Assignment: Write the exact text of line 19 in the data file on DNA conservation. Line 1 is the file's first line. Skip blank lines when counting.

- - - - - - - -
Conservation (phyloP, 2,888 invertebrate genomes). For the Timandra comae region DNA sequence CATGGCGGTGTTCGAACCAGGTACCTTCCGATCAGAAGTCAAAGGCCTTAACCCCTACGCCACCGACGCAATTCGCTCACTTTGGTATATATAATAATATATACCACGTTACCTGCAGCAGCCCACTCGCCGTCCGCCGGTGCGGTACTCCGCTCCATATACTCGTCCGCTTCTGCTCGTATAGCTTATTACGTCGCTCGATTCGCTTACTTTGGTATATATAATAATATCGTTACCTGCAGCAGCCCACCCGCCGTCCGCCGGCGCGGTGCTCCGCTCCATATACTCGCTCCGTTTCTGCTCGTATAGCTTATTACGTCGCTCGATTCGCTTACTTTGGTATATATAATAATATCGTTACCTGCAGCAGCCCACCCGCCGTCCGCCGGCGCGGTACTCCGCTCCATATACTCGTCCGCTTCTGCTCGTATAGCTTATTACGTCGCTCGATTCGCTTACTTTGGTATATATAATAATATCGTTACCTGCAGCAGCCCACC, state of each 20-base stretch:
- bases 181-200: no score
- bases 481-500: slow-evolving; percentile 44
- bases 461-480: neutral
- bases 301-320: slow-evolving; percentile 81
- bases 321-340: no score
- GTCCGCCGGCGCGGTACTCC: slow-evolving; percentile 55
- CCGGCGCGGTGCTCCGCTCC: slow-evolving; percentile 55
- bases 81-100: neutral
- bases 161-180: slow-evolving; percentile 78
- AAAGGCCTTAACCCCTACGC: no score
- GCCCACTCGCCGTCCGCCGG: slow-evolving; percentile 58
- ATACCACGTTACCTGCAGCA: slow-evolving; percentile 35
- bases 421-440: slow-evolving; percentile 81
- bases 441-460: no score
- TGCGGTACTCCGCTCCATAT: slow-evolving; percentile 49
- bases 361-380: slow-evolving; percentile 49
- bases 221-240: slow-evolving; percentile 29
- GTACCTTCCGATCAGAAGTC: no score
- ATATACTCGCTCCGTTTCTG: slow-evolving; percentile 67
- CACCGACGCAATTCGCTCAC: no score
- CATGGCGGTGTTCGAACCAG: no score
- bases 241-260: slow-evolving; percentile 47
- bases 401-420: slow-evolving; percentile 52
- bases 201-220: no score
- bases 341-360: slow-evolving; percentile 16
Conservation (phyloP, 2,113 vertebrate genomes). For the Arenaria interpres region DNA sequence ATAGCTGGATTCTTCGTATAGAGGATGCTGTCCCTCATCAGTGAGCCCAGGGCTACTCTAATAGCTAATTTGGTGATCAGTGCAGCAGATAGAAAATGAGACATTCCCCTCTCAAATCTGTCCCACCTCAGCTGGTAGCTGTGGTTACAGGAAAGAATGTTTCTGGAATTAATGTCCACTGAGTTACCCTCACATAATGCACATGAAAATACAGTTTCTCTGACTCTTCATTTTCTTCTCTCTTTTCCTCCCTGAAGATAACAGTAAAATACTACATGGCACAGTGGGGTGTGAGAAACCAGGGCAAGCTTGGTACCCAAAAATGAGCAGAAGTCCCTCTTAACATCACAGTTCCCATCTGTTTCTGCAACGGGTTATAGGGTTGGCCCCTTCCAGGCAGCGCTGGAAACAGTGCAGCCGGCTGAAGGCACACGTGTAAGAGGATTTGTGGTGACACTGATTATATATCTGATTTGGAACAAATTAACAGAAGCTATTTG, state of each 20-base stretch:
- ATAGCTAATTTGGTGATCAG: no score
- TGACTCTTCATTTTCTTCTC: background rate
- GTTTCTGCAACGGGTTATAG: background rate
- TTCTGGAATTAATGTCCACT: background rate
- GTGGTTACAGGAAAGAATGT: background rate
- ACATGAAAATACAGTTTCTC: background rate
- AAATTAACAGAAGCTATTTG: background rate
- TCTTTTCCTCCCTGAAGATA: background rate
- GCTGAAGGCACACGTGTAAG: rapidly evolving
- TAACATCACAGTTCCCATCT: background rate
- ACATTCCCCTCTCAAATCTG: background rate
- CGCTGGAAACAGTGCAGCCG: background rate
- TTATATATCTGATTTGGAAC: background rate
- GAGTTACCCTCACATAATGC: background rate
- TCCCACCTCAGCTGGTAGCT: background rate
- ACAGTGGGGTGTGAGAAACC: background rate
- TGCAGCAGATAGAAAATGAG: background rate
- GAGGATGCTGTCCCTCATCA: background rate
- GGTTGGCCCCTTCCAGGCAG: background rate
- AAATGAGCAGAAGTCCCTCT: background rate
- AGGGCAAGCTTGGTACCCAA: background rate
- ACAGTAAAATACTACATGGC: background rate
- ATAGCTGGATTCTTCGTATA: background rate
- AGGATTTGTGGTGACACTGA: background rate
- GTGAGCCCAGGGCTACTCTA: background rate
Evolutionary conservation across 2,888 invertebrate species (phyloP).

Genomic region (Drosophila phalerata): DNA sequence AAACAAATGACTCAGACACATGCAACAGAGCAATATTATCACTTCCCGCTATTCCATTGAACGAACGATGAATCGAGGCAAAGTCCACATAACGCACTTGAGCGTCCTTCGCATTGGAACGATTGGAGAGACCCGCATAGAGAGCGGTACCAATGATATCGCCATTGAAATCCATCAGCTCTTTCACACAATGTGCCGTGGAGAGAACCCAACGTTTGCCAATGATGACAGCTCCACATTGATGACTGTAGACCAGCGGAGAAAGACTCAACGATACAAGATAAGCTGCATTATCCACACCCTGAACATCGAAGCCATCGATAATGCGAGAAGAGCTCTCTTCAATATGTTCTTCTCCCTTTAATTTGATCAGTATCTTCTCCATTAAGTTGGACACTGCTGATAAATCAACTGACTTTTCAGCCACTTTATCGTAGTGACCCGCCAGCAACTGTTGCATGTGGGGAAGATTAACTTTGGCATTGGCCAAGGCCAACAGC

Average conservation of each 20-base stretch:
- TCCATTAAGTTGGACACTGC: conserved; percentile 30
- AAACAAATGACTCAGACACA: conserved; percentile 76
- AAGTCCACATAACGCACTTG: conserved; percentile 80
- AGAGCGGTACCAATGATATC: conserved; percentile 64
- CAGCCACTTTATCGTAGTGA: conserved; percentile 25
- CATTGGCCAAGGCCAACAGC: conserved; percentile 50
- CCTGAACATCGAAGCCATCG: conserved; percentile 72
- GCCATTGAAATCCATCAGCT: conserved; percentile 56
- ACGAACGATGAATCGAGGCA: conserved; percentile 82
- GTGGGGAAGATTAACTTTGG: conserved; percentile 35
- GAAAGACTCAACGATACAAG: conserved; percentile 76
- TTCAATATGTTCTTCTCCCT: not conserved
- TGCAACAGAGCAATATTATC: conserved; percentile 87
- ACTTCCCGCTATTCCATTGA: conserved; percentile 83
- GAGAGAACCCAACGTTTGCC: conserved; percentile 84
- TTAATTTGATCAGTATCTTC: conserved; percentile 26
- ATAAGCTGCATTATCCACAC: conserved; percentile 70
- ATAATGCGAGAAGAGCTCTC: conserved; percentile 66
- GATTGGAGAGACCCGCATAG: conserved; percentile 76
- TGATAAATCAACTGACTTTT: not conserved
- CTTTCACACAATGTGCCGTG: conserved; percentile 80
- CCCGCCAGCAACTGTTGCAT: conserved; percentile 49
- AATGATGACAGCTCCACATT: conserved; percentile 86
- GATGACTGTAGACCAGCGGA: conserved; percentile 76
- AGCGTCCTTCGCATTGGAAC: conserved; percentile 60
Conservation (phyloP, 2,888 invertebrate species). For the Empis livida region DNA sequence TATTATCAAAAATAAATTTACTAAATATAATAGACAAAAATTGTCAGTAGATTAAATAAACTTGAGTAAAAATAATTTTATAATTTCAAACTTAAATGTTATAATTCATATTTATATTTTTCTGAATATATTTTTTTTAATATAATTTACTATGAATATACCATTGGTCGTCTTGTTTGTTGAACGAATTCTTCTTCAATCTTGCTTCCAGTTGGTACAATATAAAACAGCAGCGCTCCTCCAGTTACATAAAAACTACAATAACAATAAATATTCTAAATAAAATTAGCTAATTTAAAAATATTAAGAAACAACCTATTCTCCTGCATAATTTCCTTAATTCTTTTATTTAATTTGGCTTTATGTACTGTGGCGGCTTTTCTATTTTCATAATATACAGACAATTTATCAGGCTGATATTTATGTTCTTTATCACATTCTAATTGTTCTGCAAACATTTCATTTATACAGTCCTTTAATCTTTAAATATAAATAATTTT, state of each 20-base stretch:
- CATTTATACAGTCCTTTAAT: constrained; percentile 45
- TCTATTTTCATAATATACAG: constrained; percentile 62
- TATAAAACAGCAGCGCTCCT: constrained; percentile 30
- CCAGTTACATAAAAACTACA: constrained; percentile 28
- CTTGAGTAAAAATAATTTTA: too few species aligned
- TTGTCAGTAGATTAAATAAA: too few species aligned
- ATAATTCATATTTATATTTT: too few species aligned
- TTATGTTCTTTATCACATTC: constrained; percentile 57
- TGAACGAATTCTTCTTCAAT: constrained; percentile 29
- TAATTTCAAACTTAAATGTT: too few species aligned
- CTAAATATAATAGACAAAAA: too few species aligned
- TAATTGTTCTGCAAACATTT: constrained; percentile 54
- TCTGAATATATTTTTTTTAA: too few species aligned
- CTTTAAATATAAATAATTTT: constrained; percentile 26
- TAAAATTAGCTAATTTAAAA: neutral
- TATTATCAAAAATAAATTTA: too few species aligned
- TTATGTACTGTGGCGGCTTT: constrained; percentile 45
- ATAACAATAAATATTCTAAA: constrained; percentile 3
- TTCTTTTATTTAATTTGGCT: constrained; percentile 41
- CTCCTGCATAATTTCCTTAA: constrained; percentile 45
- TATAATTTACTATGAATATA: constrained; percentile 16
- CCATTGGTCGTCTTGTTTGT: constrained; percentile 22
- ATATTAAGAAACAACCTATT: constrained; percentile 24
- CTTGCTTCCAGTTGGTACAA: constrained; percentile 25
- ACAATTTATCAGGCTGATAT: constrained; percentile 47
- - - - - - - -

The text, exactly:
- GTACCTTCCGATCAGAAGTC: no score